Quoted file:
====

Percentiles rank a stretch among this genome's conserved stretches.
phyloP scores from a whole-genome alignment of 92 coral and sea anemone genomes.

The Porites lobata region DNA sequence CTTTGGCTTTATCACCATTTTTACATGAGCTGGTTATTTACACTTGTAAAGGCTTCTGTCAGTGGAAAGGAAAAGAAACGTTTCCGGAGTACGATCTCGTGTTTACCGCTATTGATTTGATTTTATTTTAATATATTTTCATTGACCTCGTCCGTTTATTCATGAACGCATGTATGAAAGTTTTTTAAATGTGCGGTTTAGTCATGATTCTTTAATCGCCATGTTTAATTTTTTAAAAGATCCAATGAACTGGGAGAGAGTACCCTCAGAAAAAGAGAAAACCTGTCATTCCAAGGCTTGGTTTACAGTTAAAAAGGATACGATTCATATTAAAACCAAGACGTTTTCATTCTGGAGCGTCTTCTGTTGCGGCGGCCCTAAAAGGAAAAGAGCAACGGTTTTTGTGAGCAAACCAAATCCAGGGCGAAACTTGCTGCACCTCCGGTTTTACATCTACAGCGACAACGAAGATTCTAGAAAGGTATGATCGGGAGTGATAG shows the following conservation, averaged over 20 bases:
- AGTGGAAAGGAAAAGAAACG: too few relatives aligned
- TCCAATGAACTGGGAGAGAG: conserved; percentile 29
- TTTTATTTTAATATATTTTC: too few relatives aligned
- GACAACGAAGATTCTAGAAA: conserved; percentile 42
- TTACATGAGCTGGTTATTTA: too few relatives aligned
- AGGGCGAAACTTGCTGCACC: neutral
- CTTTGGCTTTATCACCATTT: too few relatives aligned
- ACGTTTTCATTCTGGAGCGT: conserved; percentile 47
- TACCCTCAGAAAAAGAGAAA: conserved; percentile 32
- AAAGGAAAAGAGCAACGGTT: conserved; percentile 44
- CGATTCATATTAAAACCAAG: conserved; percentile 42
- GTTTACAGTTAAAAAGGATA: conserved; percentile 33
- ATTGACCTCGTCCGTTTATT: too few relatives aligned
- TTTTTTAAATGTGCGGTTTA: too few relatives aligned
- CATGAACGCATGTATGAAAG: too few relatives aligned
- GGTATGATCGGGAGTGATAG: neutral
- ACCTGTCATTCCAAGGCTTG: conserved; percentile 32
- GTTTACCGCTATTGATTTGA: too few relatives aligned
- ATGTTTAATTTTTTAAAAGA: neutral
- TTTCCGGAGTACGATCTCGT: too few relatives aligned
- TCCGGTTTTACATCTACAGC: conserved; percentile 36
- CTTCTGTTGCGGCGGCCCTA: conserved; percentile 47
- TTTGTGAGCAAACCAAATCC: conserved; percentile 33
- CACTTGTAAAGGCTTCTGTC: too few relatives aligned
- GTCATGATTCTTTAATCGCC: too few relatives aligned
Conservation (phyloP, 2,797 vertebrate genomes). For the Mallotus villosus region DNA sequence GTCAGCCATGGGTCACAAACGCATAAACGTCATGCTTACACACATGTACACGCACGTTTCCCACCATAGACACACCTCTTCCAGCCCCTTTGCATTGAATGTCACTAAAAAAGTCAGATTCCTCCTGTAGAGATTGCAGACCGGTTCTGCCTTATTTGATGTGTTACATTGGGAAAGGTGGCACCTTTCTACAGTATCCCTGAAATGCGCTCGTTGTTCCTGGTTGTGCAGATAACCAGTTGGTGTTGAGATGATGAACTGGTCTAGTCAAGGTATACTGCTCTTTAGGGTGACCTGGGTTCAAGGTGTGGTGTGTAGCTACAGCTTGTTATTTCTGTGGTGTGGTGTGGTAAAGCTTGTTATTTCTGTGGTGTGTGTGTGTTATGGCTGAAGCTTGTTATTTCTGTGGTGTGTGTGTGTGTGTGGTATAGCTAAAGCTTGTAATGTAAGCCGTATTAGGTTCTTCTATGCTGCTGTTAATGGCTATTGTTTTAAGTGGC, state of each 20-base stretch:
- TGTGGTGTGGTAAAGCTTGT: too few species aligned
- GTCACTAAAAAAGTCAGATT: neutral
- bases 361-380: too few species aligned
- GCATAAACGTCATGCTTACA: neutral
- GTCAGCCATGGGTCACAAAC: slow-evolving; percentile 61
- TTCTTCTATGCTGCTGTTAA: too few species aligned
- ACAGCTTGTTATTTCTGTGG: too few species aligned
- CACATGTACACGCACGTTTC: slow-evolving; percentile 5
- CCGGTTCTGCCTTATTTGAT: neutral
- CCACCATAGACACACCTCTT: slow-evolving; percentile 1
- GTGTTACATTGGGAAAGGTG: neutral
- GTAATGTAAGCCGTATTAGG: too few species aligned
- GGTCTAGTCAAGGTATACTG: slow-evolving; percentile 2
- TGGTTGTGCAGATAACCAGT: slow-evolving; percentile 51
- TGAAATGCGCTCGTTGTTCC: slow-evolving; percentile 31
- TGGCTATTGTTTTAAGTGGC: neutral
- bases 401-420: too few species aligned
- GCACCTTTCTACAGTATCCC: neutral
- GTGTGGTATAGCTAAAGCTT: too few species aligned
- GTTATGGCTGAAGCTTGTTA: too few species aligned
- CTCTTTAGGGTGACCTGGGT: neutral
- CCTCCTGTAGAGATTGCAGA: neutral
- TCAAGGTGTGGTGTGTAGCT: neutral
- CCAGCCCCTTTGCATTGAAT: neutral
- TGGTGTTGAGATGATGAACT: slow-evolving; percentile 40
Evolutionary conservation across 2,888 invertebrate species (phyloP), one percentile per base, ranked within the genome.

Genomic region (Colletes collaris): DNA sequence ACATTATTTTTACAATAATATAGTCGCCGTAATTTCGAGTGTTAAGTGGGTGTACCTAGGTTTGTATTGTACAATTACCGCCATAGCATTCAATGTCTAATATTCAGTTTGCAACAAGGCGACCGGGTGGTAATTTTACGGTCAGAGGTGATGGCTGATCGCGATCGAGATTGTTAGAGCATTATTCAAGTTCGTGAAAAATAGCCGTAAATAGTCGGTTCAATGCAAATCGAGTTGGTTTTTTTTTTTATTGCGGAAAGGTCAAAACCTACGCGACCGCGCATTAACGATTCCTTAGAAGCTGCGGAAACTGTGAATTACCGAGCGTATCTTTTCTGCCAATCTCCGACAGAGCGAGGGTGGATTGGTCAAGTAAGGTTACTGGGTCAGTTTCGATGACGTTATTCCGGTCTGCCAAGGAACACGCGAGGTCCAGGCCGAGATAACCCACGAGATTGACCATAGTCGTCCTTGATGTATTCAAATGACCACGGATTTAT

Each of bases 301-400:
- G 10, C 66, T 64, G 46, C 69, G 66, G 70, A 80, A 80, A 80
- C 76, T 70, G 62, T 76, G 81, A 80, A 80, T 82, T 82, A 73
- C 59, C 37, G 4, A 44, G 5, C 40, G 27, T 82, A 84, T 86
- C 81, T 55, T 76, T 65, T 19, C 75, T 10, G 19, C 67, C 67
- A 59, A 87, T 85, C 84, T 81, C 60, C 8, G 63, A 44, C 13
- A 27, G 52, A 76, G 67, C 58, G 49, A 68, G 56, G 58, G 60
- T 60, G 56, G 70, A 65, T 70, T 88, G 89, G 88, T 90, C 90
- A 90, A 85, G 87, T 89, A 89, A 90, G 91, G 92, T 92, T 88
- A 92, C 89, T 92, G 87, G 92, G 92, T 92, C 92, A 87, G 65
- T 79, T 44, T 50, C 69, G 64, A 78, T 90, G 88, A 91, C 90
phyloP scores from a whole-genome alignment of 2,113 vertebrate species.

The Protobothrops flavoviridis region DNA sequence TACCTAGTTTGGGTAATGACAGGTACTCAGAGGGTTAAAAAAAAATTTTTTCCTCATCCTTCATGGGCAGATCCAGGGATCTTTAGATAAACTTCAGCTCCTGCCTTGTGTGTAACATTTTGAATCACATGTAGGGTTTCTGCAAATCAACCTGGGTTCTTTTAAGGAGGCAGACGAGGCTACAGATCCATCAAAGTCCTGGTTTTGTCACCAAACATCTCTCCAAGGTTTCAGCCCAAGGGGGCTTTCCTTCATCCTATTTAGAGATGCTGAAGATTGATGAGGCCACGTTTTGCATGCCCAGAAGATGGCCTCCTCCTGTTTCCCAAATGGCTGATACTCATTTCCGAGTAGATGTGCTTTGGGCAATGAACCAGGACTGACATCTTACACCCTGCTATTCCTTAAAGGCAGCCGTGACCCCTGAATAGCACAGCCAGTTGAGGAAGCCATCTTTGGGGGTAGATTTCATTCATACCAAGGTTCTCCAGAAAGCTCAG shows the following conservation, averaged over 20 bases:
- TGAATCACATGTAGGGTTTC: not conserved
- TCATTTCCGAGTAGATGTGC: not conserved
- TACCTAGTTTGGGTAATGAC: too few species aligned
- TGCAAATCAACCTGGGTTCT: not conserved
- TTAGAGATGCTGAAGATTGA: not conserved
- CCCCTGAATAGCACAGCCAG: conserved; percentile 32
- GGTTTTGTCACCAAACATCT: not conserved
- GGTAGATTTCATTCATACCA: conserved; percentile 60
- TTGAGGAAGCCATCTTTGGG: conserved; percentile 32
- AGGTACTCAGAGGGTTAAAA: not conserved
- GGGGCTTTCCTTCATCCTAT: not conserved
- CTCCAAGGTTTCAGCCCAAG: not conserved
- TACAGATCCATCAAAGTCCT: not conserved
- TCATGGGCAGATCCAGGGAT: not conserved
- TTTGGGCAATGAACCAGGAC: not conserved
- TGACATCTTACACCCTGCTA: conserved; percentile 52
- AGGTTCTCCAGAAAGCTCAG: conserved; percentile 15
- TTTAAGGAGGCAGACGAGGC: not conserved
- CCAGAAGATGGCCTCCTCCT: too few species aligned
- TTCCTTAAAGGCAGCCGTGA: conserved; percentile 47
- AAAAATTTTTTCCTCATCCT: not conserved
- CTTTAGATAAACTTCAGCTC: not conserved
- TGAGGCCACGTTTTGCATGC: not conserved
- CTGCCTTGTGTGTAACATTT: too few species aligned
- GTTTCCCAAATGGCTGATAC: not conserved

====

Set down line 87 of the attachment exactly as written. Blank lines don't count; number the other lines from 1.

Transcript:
- TTTAAGGAGGCAGACGAGGC: not conserved